Bishop accused of defaming headman never testified in court

Elijar Mushiana

Elijar Mushiana

A pastor accused, but acquitted, of ritual killings is being boycotted by the community.

Though Bishop Joseph Tanzwani, 75, better known as Ramafamba, of Holiness Apostolic Church in Makonde, near Thohoyandou, Limpopo, was acquitted by the Thohoyandou high court in October in connection with ritual killings, he is not living in peace.

Tanzwani said though he was found not guilty by the court, the community and headman's committee are excluding him from community issues.

"I have also lost many of my church members. I am leading only a few people," Tanzwani said.

Tanzwani said the committee has refused him community services such as a pensioner's subsidised electricity, a water tap and toilet - which others receive.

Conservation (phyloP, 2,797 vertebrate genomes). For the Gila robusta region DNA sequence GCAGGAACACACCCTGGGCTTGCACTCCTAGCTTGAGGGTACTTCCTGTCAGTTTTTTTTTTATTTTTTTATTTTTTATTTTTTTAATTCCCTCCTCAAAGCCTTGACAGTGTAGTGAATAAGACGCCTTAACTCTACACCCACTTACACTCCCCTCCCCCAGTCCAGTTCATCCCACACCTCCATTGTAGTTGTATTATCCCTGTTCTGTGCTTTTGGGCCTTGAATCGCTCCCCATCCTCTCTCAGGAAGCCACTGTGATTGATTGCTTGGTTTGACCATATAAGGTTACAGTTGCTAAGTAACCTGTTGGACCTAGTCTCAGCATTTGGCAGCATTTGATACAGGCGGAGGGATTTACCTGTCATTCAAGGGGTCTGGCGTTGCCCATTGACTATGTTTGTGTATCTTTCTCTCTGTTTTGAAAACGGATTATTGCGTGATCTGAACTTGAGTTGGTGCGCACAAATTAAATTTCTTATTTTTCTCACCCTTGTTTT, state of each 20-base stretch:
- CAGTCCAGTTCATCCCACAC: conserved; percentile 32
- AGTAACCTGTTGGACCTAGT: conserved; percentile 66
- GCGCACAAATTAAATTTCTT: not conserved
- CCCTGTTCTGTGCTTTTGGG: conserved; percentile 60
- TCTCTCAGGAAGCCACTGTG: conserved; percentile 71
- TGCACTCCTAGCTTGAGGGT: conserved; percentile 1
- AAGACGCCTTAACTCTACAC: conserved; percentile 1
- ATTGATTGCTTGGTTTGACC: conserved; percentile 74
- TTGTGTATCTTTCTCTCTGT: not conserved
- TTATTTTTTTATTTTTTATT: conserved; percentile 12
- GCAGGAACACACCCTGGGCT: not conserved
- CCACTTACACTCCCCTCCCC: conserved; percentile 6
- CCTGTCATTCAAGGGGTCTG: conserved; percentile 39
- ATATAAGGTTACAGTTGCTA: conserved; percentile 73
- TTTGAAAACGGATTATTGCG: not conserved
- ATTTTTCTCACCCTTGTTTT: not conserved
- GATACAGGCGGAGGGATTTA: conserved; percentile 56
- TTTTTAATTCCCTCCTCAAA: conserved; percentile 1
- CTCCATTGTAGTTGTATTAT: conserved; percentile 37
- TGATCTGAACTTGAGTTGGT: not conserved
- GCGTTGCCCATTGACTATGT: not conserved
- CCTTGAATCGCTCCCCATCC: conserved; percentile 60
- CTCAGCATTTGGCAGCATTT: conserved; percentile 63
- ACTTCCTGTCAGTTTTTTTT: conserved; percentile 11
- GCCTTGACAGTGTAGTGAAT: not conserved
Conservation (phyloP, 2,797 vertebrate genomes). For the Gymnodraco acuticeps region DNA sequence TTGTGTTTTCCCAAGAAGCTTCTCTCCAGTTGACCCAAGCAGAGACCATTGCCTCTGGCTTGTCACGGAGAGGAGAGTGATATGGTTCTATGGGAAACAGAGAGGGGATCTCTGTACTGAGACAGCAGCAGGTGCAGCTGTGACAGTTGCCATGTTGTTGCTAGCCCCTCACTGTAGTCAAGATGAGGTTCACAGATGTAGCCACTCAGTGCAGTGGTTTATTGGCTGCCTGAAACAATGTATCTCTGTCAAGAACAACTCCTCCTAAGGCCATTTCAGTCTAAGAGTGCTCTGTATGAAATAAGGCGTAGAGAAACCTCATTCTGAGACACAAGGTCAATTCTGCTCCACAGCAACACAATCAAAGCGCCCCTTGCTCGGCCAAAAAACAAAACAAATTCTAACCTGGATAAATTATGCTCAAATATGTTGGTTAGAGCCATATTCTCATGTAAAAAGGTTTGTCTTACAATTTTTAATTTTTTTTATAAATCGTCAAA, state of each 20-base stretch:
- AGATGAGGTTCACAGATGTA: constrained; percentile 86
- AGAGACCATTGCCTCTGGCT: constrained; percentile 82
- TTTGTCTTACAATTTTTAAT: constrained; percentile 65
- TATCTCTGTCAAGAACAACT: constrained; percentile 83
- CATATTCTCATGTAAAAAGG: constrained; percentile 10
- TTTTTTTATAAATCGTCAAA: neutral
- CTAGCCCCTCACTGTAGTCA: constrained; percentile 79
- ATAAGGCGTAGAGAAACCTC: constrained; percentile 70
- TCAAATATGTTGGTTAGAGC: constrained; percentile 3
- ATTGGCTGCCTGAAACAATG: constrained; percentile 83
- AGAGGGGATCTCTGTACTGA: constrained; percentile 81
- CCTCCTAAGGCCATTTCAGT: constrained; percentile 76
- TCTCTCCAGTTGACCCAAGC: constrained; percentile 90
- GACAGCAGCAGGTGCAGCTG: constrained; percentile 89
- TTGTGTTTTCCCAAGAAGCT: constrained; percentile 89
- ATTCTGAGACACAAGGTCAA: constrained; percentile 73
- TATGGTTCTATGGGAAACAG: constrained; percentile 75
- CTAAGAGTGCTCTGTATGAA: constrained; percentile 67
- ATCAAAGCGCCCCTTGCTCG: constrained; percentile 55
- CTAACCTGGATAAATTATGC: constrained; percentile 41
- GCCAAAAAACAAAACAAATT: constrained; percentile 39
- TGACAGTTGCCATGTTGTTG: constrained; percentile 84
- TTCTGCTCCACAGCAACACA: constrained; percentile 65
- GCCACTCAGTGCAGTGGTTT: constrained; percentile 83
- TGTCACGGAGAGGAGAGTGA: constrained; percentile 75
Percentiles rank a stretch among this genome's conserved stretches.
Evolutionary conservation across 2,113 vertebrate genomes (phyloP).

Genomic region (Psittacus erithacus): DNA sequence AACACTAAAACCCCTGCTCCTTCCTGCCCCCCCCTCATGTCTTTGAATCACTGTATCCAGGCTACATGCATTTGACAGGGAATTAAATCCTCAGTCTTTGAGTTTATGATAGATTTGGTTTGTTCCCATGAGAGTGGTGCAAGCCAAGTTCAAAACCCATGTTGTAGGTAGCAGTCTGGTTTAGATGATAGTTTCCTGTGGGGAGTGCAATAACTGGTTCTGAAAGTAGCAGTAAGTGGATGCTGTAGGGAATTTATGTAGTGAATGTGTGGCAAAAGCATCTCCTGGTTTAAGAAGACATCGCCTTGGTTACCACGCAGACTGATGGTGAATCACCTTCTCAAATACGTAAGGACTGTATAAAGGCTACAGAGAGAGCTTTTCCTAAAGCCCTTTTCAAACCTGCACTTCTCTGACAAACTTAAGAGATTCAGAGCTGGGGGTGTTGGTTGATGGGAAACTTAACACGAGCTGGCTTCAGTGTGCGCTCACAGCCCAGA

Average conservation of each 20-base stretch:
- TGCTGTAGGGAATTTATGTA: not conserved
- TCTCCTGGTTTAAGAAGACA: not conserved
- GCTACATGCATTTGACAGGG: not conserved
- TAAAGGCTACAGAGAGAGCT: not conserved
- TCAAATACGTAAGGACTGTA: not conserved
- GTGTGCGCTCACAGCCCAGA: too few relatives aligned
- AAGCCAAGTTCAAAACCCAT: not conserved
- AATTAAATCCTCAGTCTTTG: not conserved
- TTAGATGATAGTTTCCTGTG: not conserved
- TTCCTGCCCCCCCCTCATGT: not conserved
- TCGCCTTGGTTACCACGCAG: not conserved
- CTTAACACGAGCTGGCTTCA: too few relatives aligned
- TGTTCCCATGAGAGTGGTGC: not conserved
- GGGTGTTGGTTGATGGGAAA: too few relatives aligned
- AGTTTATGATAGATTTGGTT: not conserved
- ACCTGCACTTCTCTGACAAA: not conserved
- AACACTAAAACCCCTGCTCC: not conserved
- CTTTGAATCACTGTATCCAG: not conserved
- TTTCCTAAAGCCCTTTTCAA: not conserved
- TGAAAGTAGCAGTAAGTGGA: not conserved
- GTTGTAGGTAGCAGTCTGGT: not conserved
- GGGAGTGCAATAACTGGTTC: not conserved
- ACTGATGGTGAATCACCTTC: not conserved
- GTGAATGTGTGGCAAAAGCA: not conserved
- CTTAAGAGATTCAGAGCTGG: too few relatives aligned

He said the committee even returned his family's funeral contribution books last month.

"They said that during my trial I told the court that there is hatred between me, the headman and other community structures," Tanzwani said.

"My family is living under depression; I need services like other community members.

"I plead for this matter to be resolved peacefully," he said.

A community member and organiser of the headman committee, Aron Fulufhelo Nedzingahe, said that the bishop will not be allowed to participate in community issues until he apologised for what he said.

"We are not fighting with him but he made a defaming statement about the headman and community structures. We could forgive him if he apologised in front of the people," Nedzingahe said.

Tanzwani's lawyer, Sam Netshifhefhe, said that his client's case was finalised by the court and Tanzwani was acquitted.

"It is not true that he indicated before the court that there is hatred between him and the community structures and headman because he never testified in the court."

Nyelisani Sidimela, 20, survived the ritual killing in which her boyfriend was killed.